Central to Freundschuh’s argument is Enrico Pranzini, the leading suspect in the rue Montaigne murders. Following his arrest, Pranzini became a symbol of the many threats the nation faced, whether as a foreign immigrant, an ambiguous “oriental,” or a case study in the new racialized theories of criminology emerging at the time. The evidence against Pranzini was circumstantial, and this entailed the prosecution making Pranzini’s character and “Laventine” origins a centerpiece of the trial. Freundschuh nicely places these details within the broader context of French cultural and political life. As he notes, the trial occurred during the building of the Eiffel Tower—a monument that provoked heated debates over French identity—and in the midst of the Boulangist threat and rise of the new Right, which was actively whipping up fears regarding foreign and cosmopolitan infiltration. Right-wing publicists used the trial to illustrate the dangers posed by foreigners while authorities and the prosecution employed colonial stereotypes related to criminalized behavior and sexual deviance to emphasize Pranzini’s guilt. According to Freundschuh, perceptions of the “cosmopolitan colonial” as a criminal archetype were becoming more pronounced as colonial expansion destabilized concepts of borders and identity in the late nineteenth century. The investigation and trial, in his estimation, underscored the close links “between the colonial and the criminal imaginaries” (p. 199).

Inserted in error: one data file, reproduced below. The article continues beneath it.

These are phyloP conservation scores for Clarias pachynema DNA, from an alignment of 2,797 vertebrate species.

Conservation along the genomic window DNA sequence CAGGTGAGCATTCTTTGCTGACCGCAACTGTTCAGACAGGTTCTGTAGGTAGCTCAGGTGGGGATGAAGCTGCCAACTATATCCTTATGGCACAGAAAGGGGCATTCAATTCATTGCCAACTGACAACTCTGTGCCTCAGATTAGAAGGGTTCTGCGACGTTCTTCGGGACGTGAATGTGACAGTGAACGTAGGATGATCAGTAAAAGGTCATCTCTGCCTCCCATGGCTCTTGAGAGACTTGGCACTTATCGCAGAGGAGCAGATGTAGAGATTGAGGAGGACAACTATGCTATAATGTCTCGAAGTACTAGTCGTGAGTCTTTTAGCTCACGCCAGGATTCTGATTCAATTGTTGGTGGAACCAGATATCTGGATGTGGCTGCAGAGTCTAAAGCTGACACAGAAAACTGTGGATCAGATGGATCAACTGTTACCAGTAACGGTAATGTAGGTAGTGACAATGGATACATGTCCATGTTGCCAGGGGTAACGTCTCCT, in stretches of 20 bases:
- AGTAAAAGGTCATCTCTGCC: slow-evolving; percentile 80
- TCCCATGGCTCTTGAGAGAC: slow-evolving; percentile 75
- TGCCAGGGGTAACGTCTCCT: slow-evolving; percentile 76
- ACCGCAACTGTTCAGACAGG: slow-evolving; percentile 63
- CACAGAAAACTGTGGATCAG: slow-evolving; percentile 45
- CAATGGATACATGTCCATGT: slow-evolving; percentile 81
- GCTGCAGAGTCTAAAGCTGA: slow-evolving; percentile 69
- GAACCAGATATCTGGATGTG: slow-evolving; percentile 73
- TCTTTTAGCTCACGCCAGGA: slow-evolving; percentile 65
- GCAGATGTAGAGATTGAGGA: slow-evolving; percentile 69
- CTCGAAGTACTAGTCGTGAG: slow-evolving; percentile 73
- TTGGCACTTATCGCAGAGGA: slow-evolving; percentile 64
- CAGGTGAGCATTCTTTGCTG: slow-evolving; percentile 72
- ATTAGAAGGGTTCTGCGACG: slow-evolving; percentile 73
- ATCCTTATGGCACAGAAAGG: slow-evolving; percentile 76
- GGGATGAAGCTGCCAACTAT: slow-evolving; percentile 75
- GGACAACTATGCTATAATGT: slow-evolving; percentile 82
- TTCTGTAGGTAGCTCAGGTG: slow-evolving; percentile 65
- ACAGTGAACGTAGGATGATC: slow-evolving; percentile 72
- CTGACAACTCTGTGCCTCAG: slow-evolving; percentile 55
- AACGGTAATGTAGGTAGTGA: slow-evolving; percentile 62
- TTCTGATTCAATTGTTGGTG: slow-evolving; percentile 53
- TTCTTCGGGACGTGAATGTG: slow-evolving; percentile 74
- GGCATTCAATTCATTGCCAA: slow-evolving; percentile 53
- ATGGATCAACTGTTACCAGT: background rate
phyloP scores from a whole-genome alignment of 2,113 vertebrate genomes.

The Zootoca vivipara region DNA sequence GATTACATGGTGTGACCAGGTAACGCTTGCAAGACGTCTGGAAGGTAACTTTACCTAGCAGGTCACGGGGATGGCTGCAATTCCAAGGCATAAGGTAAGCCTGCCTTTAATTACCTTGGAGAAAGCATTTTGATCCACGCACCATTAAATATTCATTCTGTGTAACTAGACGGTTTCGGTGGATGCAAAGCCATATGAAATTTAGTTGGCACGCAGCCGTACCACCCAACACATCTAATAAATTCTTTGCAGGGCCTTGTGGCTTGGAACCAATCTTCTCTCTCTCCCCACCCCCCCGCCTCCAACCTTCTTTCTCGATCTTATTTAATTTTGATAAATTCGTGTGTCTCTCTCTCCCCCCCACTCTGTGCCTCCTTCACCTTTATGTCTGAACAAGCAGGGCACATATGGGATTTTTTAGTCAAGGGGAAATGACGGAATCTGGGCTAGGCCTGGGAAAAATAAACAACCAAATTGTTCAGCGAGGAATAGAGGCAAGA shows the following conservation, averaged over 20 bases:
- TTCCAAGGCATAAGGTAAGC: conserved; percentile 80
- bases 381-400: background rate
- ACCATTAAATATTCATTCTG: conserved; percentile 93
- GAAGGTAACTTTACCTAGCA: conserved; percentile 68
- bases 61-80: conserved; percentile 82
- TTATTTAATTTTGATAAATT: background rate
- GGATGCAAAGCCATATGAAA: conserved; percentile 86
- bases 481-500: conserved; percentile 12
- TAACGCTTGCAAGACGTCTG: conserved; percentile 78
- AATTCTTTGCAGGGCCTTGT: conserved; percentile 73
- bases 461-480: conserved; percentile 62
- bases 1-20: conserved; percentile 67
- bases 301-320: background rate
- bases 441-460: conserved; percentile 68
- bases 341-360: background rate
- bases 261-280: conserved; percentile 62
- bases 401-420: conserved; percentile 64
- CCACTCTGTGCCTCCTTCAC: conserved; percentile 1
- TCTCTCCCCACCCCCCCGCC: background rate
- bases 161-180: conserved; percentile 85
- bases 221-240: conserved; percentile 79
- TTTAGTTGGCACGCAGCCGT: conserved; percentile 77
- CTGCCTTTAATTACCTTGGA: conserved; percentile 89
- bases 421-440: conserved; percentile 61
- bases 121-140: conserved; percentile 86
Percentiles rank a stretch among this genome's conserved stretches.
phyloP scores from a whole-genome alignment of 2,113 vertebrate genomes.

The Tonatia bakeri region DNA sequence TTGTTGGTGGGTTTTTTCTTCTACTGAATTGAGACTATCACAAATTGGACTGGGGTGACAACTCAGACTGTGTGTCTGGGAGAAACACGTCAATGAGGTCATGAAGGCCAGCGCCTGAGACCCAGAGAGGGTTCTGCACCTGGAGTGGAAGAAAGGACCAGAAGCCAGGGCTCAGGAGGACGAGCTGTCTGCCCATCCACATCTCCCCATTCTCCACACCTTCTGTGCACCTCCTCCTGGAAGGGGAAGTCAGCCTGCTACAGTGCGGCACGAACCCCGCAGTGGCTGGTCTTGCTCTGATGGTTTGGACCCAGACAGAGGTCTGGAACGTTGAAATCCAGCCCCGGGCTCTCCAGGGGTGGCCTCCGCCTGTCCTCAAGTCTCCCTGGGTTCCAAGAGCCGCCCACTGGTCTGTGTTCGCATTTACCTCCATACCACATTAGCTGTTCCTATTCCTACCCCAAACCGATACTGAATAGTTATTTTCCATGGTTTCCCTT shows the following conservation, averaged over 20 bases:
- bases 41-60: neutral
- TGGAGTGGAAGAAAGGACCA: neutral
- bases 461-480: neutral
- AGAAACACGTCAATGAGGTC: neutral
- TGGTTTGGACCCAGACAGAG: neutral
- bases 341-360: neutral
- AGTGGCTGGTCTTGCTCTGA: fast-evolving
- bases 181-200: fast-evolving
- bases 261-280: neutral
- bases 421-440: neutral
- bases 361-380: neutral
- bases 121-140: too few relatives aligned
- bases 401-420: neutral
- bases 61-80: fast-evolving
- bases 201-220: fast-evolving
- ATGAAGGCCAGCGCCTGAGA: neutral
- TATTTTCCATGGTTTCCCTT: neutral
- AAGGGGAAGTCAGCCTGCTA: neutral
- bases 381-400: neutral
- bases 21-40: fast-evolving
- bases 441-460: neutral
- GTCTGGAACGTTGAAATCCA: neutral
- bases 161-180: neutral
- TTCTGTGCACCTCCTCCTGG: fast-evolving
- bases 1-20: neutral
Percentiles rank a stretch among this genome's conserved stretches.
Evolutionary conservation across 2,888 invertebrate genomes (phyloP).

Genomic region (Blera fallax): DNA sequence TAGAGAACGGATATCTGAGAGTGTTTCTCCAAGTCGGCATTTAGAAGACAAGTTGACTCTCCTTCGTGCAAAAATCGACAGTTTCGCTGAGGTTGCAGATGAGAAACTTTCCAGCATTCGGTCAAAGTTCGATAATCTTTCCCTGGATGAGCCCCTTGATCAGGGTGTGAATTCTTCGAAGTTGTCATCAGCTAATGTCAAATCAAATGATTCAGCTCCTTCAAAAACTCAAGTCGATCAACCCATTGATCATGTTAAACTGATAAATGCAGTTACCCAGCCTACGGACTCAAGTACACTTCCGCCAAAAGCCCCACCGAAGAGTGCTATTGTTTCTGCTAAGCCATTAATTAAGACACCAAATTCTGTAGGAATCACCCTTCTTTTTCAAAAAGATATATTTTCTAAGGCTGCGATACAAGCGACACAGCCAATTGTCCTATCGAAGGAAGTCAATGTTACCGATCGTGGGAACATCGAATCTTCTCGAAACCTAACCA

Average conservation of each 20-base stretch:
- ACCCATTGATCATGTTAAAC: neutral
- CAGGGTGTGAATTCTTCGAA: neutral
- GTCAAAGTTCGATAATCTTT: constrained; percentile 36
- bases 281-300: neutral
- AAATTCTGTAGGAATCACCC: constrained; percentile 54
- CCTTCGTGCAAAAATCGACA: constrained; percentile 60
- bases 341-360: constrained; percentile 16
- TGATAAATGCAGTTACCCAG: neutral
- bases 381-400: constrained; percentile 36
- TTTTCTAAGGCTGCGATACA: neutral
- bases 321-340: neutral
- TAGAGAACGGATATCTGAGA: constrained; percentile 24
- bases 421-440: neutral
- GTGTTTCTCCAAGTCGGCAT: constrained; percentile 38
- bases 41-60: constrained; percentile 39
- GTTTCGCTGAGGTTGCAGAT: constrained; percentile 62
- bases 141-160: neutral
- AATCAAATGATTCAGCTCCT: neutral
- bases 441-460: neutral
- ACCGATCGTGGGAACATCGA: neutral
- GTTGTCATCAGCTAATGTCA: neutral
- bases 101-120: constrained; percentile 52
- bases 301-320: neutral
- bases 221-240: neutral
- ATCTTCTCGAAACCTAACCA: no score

One of the more interesting details brought to light in this book is the colonial subculture that existed within the metropolitan police. Marie-François Goron, one of the chief investigators in the case, had served in Algeria and the Antilles prior to joining the metropolitan police force, and as Freundschuh claims, Goron put his colonial knowledge to the test while investigating Pranzini. The transition from colonial official to metropolitan law enforcer was not unique to Goron, hinting at a broader colonial mindset embedded within metropolitan policing at the time. These colonial influences came out in one of the most gruesome details of the Pranzini affair when, following Pranzini’s sentencing and execution, leading men within the security force obtained pieces of Pranzini’s skin and had it made into decorative cardholders given to the top brass of the metropolitan police. The so-called skin affair elicited a scandal, with the press linking the taking of Pranzini’s skin to forms of trophy collection popular on the colonial frontier. Journalists did not fail to remark on the “savage” attributes of such practices, leading Freundschuh to surmise that the skin affair served to feed anxieties over imminently “colonial” influences coming to imprint themselves on the metropole. In no uncertain terms, the skin affair lifted the veil of French civilization to expose the Other beneath, as Freundschu argues.